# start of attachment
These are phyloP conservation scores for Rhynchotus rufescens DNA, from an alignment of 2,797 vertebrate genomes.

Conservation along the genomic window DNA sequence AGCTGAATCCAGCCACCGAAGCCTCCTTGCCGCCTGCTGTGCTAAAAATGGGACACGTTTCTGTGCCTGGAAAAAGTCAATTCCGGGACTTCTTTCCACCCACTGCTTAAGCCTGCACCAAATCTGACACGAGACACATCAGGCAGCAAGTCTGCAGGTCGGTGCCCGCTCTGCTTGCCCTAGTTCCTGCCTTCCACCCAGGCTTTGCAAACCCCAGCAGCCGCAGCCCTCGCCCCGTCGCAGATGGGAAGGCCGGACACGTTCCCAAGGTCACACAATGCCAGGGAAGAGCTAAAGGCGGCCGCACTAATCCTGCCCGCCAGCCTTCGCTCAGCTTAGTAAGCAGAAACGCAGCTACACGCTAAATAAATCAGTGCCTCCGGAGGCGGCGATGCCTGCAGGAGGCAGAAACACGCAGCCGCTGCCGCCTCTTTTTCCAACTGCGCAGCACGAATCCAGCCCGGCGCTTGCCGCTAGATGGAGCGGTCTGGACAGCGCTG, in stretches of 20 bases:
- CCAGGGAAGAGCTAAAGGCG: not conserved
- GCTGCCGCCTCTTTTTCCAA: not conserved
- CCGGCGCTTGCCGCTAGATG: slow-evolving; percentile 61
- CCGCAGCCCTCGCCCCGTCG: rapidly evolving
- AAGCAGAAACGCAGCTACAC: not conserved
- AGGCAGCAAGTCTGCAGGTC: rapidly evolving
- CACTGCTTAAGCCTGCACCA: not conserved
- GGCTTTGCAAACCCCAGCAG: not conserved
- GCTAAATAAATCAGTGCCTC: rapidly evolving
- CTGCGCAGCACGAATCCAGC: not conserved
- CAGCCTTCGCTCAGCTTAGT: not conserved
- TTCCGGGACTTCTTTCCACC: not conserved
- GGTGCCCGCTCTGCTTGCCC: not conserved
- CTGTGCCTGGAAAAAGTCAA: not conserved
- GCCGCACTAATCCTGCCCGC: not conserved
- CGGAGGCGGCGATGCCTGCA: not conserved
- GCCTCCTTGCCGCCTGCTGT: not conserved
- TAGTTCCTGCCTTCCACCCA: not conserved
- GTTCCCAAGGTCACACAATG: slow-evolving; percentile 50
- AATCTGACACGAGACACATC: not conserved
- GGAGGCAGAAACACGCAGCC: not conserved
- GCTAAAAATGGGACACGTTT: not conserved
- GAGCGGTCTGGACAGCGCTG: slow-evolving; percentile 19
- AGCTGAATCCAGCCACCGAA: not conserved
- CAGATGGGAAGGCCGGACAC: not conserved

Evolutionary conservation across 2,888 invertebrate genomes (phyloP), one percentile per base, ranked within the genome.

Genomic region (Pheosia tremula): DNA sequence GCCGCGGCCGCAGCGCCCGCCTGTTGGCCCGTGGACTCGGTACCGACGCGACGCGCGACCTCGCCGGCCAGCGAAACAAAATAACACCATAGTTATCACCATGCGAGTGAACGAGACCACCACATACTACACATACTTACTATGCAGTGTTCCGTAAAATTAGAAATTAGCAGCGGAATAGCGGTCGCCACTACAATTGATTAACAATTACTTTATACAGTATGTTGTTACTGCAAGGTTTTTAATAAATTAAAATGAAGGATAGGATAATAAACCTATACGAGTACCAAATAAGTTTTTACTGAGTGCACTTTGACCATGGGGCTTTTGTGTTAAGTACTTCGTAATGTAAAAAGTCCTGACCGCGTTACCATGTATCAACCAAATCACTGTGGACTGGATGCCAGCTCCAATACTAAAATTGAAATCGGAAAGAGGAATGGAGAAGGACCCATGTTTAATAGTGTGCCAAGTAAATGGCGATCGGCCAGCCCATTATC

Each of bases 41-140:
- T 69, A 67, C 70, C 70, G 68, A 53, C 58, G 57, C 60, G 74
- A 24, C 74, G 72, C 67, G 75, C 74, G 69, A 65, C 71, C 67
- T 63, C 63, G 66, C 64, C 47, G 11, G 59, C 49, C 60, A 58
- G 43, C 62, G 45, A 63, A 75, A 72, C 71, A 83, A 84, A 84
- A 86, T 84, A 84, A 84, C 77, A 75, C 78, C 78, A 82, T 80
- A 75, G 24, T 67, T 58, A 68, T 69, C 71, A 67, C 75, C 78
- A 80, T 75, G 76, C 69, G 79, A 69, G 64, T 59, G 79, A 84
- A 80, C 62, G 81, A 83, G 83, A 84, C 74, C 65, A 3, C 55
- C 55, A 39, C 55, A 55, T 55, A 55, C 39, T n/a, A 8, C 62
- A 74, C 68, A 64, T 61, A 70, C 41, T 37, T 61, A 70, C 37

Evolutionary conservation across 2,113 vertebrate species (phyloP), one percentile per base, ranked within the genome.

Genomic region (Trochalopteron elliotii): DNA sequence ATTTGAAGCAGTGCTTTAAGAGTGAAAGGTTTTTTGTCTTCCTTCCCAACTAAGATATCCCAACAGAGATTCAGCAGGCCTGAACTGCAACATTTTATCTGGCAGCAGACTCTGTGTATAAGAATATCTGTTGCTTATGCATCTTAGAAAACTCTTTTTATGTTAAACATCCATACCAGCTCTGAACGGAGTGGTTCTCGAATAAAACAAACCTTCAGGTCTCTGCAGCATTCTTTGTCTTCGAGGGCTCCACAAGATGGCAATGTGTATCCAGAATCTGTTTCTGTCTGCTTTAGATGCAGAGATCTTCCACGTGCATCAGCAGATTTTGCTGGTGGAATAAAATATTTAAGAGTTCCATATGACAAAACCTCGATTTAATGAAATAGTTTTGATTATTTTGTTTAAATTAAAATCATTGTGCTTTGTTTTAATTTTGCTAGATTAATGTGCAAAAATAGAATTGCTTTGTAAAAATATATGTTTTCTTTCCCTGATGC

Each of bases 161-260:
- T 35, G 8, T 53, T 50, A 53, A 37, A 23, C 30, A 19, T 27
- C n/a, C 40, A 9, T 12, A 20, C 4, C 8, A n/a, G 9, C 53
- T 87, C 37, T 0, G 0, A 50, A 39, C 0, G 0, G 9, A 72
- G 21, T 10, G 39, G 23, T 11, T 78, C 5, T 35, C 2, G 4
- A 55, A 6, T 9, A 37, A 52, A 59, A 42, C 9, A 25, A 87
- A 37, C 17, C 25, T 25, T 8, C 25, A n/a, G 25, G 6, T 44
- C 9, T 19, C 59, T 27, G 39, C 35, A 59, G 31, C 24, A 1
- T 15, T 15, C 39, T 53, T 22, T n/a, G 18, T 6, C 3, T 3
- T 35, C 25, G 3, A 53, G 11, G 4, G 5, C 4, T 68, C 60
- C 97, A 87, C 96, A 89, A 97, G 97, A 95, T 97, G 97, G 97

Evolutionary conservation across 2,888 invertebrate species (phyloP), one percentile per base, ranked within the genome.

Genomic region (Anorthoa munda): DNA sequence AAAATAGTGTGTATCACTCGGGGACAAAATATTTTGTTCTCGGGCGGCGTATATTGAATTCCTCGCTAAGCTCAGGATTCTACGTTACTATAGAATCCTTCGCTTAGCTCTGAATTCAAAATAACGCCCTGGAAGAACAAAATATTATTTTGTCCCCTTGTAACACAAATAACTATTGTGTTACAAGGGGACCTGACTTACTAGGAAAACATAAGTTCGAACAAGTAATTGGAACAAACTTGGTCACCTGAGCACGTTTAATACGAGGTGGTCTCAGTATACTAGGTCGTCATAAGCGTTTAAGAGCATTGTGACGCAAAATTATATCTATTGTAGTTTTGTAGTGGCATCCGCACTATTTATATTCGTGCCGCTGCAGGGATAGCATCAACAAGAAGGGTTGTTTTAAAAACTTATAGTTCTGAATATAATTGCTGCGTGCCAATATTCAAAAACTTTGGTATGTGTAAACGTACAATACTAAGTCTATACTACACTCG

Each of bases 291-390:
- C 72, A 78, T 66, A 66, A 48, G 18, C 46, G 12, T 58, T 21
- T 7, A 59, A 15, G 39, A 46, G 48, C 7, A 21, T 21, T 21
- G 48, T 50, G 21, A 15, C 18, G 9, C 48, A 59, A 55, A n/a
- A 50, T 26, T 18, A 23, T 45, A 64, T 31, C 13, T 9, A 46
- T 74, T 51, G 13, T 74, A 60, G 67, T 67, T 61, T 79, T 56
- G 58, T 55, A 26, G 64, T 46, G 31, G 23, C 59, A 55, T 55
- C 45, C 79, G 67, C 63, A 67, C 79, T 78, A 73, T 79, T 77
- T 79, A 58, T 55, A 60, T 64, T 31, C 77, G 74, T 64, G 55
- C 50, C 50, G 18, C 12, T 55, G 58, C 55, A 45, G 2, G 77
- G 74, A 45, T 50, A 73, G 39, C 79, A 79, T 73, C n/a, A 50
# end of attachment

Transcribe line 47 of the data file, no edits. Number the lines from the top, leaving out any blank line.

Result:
- G 21, T 10, G 39, G 23, T 11, T 78, C 5, T 35, C 2, G 4